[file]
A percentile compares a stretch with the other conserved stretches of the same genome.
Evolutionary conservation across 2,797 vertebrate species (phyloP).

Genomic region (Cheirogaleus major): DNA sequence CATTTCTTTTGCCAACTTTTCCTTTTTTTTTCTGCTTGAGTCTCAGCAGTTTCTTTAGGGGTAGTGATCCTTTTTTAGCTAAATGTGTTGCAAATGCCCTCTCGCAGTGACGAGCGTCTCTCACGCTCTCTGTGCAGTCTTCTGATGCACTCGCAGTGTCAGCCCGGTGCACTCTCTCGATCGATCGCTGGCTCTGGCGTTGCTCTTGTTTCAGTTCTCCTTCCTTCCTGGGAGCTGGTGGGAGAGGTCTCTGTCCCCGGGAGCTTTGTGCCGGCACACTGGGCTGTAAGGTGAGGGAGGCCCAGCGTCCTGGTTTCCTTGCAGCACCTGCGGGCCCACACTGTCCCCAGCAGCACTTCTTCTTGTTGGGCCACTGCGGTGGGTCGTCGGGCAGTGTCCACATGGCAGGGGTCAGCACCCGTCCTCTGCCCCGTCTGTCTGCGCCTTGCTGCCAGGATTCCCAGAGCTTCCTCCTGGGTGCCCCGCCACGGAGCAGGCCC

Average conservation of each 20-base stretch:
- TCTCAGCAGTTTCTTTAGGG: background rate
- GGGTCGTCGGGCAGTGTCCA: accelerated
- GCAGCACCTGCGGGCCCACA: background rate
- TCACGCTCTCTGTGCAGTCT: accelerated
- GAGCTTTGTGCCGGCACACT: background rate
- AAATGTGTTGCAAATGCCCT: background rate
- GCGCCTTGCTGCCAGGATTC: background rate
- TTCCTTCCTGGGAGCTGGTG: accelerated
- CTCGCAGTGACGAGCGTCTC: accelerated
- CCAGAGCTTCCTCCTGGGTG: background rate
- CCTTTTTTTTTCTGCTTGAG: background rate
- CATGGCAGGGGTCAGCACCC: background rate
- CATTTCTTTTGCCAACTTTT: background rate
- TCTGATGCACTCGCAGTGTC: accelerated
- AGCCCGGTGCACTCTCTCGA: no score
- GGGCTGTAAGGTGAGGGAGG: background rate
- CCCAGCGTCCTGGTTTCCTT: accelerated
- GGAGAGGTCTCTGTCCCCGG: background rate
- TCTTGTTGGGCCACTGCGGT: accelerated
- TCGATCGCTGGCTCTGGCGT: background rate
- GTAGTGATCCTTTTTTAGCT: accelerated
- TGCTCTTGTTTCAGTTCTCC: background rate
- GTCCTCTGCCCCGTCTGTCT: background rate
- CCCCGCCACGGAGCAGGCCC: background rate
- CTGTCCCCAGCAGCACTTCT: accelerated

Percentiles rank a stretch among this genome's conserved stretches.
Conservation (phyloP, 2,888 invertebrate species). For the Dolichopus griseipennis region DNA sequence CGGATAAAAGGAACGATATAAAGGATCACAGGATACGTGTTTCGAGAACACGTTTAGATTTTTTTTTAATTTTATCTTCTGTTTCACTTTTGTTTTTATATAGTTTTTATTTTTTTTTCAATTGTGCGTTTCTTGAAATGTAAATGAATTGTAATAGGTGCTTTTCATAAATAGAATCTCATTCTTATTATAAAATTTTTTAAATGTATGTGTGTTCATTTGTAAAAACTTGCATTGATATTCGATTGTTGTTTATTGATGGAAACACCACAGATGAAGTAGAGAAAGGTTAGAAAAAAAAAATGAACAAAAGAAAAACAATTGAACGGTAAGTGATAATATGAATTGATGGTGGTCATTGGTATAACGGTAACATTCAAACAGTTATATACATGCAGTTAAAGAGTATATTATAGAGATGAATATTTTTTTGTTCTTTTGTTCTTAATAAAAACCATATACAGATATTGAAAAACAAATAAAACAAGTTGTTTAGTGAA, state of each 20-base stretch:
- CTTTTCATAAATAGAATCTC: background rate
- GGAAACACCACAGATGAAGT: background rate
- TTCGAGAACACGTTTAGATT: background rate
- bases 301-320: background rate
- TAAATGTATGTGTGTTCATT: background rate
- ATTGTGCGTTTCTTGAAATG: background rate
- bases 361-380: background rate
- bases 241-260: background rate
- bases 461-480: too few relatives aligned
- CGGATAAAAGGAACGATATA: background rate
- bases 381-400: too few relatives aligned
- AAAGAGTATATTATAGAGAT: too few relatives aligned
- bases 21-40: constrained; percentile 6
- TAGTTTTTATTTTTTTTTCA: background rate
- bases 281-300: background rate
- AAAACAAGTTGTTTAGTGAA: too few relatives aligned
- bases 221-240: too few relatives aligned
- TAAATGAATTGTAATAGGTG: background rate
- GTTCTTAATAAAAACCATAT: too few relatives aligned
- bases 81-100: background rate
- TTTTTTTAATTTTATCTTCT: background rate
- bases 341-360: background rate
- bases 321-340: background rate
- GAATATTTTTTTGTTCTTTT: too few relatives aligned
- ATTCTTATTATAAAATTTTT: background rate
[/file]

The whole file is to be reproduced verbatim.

A percentile compares a stretch with the other conserved stretches of the same genome.
Evolutionary conservation across 2,797 vertebrate species (phyloP).

Genomic region (Cheirogaleus major): DNA sequence CATTTCTTTTGCCAACTTTTCCTTTTTTTTTCTGCTTGAGTCTCAGCAGTTTCTTTAGGGGTAGTGATCCTTTTTTAGCTAAATGTGTTGCAAATGCCCTCTCGCAGTGACGAGCGTCTCTCACGCTCTCTGTGCAGTCTTCTGATGCACTCGCAGTGTCAGCCCGGTGCACTCTCTCGATCGATCGCTGGCTCTGGCGTTGCTCTTGTTTCAGTTCTCCTTCCTTCCTGGGAGCTGGTGGGAGAGGTCTCTGTCCCCGGGAGCTTTGTGCCGGCACACTGGGCTGTAAGGTGAGGGAGGCCCAGCGTCCTGGTTTCCTTGCAGCACCTGCGGGCCCACACTGTCCCCAGCAGCACTTCTTCTTGTTGGGCCACTGCGGTGGGTCGTCGGGCAGTGTCCACATGGCAGGGGTCAGCACCCGTCCTCTGCCCCGTCTGTCTGCGCCTTGCTGCCAGGATTCCCAGAGCTTCCTCCTGGGTGCCCCGCCACGGAGCAGGCCC

Average conservation of each 20-base stretch:
- TCTCAGCAGTTTCTTTAGGG: background rate
- GGGTCGTCGGGCAGTGTCCA: accelerated
- GCAGCACCTGCGGGCCCACA: background rate
- TCACGCTCTCTGTGCAGTCT: accelerated
- GAGCTTTGTGCCGGCACACT: background rate
- AAATGTGTTGCAAATGCCCT: background rate
- GCGCCTTGCTGCCAGGATTC: background rate
- TTCCTTCCTGGGAGCTGGTG: accelerated
- CTCGCAGTGACGAGCGTCTC: accelerated
- CCAGAGCTTCCTCCTGGGTG: background rate
- CCTTTTTTTTTCTGCTTGAG: background rate
- CATGGCAGGGGTCAGCACCC: background rate
- CATTTCTTTTGCCAACTTTT: background rate
- TCTGATGCACTCGCAGTGTC: accelerated
- AGCCCGGTGCACTCTCTCGA: no score
- GGGCTGTAAGGTGAGGGAGG: background rate
- CCCAGCGTCCTGGTTTCCTT: accelerated
- GGAGAGGTCTCTGTCCCCGG: background rate
- TCTTGTTGGGCCACTGCGGT: accelerated
- TCGATCGCTGGCTCTGGCGT: background rate
- GTAGTGATCCTTTTTTAGCT: accelerated
- TGCTCTTGTTTCAGTTCTCC: background rate
- GTCCTCTGCCCCGTCTGTCT: background rate
- CCCCGCCACGGAGCAGGCCC: background rate
- CTGTCCCCAGCAGCACTTCT: accelerated

Percentiles rank a stretch among this genome's conserved stretches.
Conservation (phyloP, 2,888 invertebrate species). For the Dolichopus griseipennis region DNA sequence CGGATAAAAGGAACGATATAAAGGATCACAGGATACGTGTTTCGAGAACACGTTTAGATTTTTTTTTAATTTTATCTTCTGTTTCACTTTTGTTTTTATATAGTTTTTATTTTTTTTTCAATTGTGCGTTTCTTGAAATGTAAATGAATTGTAATAGGTGCTTTTCATAAATAGAATCTCATTCTTATTATAAAATTTTTTAAATGTATGTGTGTTCATTTGTAAAAACTTGCATTGATATTCGATTGTTGTTTATTGATGGAAACACCACAGATGAAGTAGAGAAAGGTTAGAAAAAAAAAATGAACAAAAGAAAAACAATTGAACGGTAAGTGATAATATGAATTGATGGTGGTCATTGGTATAACGGTAACATTCAAACAGTTATATACATGCAGTTAAAGAGTATATTATAGAGATGAATATTTTTTTGTTCTTTTGTTCTTAATAAAAACCATATACAGATATTGAAAAACAAATAAAACAAGTTGTTTAGTGAA, state of each 20-base stretch:
- CTTTTCATAAATAGAATCTC: background rate
- GGAAACACCACAGATGAAGT: background rate
- TTCGAGAACACGTTTAGATT: background rate
- bases 301-320: background rate
- TAAATGTATGTGTGTTCATT: background rate
- ATTGTGCGTTTCTTGAAATG: background rate
- bases 361-380: background rate
- bases 241-260: background rate
- bases 461-480: too few relatives aligned
- CGGATAAAAGGAACGATATA: background rate
- bases 381-400: too few relatives aligned
- AAAGAGTATATTATAGAGAT: too few relatives aligned
- bases 21-40: constrained; percentile 6
- TAGTTTTTATTTTTTTTTCA: background rate
- bases 281-300: background rate
- AAAACAAGTTGTTTAGTGAA: too few relatives aligned
- bases 221-240: too few relatives aligned
- TAAATGAATTGTAATAGGTG: background rate
- GTTCTTAATAAAAACCATAT: too few relatives aligned
- bases 81-100: background rate
- TTTTTTTAATTTTATCTTCT: background rate
- bases 341-360: background rate
- bases 321-340: background rate
- GAATATTTTTTTGTTCTTTT: too few relatives aligned
- ATTCTTATTATAAAATTTTT: background rate